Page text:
Thursday, October 11, 2012

Sample Something a Little Alternative

Guest post by Alison Morton.

I stumbled on AHWU almost by accident and was thrilled to find a welcoming site full of news, articles and, best of all, book reviews. I read, absorbed and bought several recommended books. And have enjoyed them greatly.

Then it struck me. Not only on AHWU, but on other sites and even on the mighty Zon, many books designated as alternate history involved war of some kind, usually on a world scale. Troops were deployed, desperate defense of loyal enclaves made, resources from another time or planet used to change the course of history. Gripping stuff.

But in parallel to mainline historical fiction, shouldn't alternate history examine social, cultural and political events within an alternate historical society? I'm thinking here of Kingsley Amis' The Alteration which is firmly set within its world. Both title and dilemma of the story neatly reflect the altered society and the potential alteration of one of the characters within it. Like any good book, it has terrific characters, atmosphere, a heart-aching choice, sacrifice, the instinct for survival, tension, etc. The beautifully written world bustles with altered technology and yet retains familiar historical details: express barouches, seven-hour transport between London and Rome, gaslight, photograms and airships yet ermines, silks, velvet, fustian, servants and apprentices. The language is historical and structured, such as you would find in C J Sansom or Ann Lyle, but it never disguises people’s motivations or emotions. The most disturbing thing is how convincing this alternative world is.

Few people need introduction to Michael Chabon's The Yiddish Policeman’s Union, featuring the world-weary Meyer Landsman, a detective with murder and chess dilemmas. A melancholy tone is relieved by glimpses of optimism and impossible bent-back-on-itself humor  Strong streaks of realism and universal dilemmas are woven into very rich world-building. Also, the plot is more than slightly mad. Again, no wars or forces from the future, just people in their world working through their problems against a background of political pressure and murder.

An equally richly described world, but without any comic tone, is found in Keith Thomas' Pavane, where after the assassination of Elizabeth I, England is constrained in the grip of the post-Armada Catholic church. Individual personal stories set from the 1960s to the 21st century in a semi-feudal England are linked through generations. The most advanced form of transport is the steam-powered traction engine; long-distance communication is achieved by the use of mechanical semaphore towers. But rebellion is in the air...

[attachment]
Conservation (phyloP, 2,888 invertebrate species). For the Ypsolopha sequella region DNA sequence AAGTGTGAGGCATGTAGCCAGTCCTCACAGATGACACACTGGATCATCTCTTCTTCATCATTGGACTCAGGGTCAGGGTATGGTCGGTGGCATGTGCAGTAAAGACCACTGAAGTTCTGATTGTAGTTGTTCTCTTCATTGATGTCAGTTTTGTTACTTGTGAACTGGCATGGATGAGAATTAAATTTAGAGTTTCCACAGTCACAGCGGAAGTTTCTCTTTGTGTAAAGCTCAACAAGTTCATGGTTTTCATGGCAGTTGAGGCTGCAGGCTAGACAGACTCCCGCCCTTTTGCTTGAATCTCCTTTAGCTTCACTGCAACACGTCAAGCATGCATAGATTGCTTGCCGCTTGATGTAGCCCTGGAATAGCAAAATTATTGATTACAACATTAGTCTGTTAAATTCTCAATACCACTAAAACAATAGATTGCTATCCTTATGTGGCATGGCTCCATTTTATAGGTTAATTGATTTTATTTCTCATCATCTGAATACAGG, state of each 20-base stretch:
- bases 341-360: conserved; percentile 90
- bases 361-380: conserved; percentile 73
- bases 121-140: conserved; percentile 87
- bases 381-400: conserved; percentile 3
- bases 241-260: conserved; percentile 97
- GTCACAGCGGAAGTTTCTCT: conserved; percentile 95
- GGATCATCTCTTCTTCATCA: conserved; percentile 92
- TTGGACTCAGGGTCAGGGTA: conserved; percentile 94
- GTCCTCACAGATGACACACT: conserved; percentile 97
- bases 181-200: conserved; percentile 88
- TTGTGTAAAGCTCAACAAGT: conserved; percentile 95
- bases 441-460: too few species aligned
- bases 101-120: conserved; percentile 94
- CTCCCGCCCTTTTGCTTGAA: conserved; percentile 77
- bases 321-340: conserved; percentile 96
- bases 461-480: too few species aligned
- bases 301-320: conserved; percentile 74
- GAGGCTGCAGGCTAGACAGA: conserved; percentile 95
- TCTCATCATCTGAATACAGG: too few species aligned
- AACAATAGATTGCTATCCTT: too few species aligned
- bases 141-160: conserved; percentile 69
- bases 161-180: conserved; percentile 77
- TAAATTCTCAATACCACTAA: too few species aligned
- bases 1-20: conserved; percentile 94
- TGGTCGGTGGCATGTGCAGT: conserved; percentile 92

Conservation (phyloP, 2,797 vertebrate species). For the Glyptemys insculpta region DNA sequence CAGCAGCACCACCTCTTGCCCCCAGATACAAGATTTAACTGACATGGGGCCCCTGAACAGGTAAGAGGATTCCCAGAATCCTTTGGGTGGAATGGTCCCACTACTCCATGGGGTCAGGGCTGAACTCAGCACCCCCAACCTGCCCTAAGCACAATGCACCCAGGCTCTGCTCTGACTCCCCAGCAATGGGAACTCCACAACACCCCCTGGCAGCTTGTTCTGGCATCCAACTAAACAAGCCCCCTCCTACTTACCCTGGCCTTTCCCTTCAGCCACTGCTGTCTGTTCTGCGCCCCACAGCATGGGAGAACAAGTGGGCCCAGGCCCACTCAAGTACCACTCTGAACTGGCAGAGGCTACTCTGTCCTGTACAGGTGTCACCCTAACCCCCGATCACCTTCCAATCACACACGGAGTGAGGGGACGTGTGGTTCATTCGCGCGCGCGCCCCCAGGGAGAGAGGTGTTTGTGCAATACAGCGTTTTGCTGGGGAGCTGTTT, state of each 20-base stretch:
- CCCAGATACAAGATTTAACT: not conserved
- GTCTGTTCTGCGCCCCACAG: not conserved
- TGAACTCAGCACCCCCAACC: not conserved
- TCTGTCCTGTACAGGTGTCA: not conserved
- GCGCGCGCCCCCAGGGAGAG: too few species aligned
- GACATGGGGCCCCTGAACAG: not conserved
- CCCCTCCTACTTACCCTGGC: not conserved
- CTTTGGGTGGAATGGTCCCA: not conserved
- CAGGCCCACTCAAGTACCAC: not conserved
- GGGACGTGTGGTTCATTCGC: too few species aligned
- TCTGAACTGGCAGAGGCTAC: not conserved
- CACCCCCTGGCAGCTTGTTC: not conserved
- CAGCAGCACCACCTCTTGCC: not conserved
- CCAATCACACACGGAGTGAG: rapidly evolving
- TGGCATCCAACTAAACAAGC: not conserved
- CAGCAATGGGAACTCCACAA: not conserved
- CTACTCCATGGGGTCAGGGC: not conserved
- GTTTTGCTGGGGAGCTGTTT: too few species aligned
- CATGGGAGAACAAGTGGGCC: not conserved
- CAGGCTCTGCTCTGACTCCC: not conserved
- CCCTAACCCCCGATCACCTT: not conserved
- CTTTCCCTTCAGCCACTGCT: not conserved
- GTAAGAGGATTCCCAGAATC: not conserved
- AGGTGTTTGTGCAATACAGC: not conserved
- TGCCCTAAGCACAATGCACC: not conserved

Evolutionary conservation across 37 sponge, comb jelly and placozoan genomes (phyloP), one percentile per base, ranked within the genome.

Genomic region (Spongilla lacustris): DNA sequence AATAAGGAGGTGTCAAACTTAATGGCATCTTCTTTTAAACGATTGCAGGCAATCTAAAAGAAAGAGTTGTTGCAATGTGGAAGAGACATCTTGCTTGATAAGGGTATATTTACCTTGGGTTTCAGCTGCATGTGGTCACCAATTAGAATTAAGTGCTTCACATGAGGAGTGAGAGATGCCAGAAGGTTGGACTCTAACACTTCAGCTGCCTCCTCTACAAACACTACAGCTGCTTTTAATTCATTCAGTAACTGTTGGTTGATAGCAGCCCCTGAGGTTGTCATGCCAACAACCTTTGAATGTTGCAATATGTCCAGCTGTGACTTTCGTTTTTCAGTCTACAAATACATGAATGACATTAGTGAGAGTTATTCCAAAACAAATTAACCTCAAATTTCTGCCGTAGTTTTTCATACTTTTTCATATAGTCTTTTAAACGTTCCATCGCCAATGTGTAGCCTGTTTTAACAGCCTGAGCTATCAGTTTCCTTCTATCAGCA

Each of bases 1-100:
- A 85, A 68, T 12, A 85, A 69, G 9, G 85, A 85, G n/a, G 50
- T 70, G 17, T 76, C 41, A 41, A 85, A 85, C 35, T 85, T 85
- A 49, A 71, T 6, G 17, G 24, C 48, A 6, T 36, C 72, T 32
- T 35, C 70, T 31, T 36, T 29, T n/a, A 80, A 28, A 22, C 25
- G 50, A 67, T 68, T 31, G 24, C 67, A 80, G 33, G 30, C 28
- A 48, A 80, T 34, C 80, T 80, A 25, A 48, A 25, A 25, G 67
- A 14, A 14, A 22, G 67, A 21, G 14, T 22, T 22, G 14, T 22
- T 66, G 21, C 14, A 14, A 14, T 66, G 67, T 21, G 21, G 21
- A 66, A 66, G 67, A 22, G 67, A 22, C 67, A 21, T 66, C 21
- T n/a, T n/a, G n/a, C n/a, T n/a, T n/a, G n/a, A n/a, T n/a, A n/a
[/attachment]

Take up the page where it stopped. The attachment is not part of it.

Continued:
The classic, Robert Harris' Fatherland; what praise can I heap on it that isn't there already?  All policeman Xavier March wants to do is investigate the discovery of a dead body in a lake near Berlin's most prestigious suburb. That and survive in a corrupt society. Attempting to stay one step ahead of the Gestapo and racing against time, he uncovers a shocking secret which chills to the bone. The alternate history setting is impeccably drawn, with descriptions of Speer's thousand-year Reich vision of Berlin and celebrations of Hitler's 75th birthday, but the spare, clever writing,  tension and plot are essentially those of a crime thriller.

Although different in complexity and scope, but all the same mirroring the domestic rather than global, I recently read Dinah of Seneca by Corinna Lawson. The story unfolds using the alternate timeline as its natural setting. The Roman Empire of this tenth century stretches from Russia in the East to a new continent in the West. But a new continent brings new threats to their rule. The Roman garrison in Seneca, located in modern-day New York, lacks the supplies and men needed to defeat an alliance of native Mahicans and immigrant Vikings.

Dinah, a former slave trained in espionage, had hoped Seneca would be the start of a new life. Instead, she's pulled back into conflict, both political and very personal. If Seneca is to survive, Dinah must reconcile her allegiance to Rome with her chance to create her own destiny in the New World with Gerhard, the Viking leader. The novel focuses heavily on character interaction and Dinah is a sharp and mostly unbiased observer. The book also has sufficient spycraft, politics and action scenes to satisfy most readers but also plenty of emotional punch. In short, it’s a romance in an AH setting.

So here I've noted a few books which are firmly fastened in other genres: literary, historic, crime thriller, romance. I like time travel, timeslip and a good war story and these along with steampunk are perceived to be the staples of alternate history fiction, but I wonder if AH widened its scope, stretching out to embrace other genres, it would entice more readers from the fixed world to sample something a little alternative.

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Alison Morton writes Roman-themed thrillers with an alternative history setting and hopes to publish the first of a trilogy early next year. She muses on writing, Romans and alternate/alternative history at her blog.

2 comments:

  1. Thank you for this post, which I fully agree with. It's easy to indulge in another "Nazi Germany wins the deciding battles and dominates the following decades" story, but more subtle yet not less fascinating stories are up for grabs. A great example in German is the book "Plan D" by Simon Urban, where he spins a story of suspense in a Germany which was never reunified.

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    1. What an intriguing idea. Is there an English translation available?

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